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Coping with exams and exam anxiety

For most students, exam time is particularly stressful. Ironically, many students attempt to deal with this stress in ways that are counter-productive or even self-defeating. Their behaviour and attitudes tend to decrease their performance on exams rather than enhance it.

While there is no guarantee for an easy time on exams, there are some guidelines that you can follow to help you learn more efficiently during exam time.

Remember that you are NOT alone. Almost everyone gets a little anxious and stressed at exam time.

It does NOT help to put added stress on yourself by:

  • Keeping irregular hours. Keep a steady and consistent sleeping schedule. DON’T stay up really late or get up really early.
  • Pulling all-nighters. Chances are you won’t remember much two hours after studying all night.
  • Eating irregularly or eating junk food. Eat at regular times and choose healthy meals and snacks. A properly nourished mind works better than one subsisting on junk food.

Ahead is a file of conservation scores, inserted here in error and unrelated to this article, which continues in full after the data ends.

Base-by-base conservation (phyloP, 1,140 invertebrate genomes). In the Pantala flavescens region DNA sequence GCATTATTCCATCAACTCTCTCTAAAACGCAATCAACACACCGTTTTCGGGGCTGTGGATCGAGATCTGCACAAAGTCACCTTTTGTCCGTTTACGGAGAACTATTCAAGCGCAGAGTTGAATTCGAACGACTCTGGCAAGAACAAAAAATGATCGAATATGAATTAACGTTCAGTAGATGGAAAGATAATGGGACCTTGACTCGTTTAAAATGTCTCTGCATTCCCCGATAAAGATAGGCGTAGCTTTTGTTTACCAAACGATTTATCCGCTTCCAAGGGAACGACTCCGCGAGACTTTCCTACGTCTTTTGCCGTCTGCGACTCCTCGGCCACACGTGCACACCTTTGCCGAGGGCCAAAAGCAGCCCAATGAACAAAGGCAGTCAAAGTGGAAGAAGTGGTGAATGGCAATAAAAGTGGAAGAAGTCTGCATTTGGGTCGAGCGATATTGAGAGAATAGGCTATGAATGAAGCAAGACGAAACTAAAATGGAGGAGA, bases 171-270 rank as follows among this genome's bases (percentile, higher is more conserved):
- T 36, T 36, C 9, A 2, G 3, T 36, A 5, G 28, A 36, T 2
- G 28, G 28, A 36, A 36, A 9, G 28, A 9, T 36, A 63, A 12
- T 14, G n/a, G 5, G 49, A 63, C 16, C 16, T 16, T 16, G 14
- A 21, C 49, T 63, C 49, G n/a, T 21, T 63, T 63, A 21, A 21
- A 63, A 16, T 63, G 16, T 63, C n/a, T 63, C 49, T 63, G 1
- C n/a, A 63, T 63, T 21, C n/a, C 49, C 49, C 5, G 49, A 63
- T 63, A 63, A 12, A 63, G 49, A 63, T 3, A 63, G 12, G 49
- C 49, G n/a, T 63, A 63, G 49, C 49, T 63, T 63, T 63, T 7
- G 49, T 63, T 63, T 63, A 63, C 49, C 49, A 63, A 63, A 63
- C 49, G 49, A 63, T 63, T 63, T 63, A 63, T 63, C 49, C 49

• Try to stay on a reasonably regular schedule of reviewing, eating, sleeping and relaxing. Start at least a week - or preferably two weeks - before exams begin.
  • Don't attempt to study 24 hours a day. Your efficiency and capacity to retain material will rapidly decrease.
  • Don't force yourself to study beyond your normal limits of concentration. If you find yourself able to concentrate for only 10 or 20 minutes, study for only that period of time and then take a short break. Your concentration will return. In fact, short and regular study periods are more productive than lengthy single sessions.
  • Eat a well-balanced diet and drink lots of fluids. Excessive amounts of coffee may produce confusion and even disorganization of thought processes, which is not good for your memory.
  • A study released in the UK in April 2012 showed that students who drank water before and during their exam scored an average of five per cent higher than those who did not drink water. The lesson? Stay hydrated.
  • Don't use drugs or alcohol. They can decrease your ability to think clearly. Take medication only under the supervision of a physician.
  • Be conservative and reasonable about the demands you place on yourself.
  • If you have a problem you believe will interfere with taking your exams, be sure to notify your instructor, advisor or physician before you take your exam.

 ©Adapted from Cambrian College

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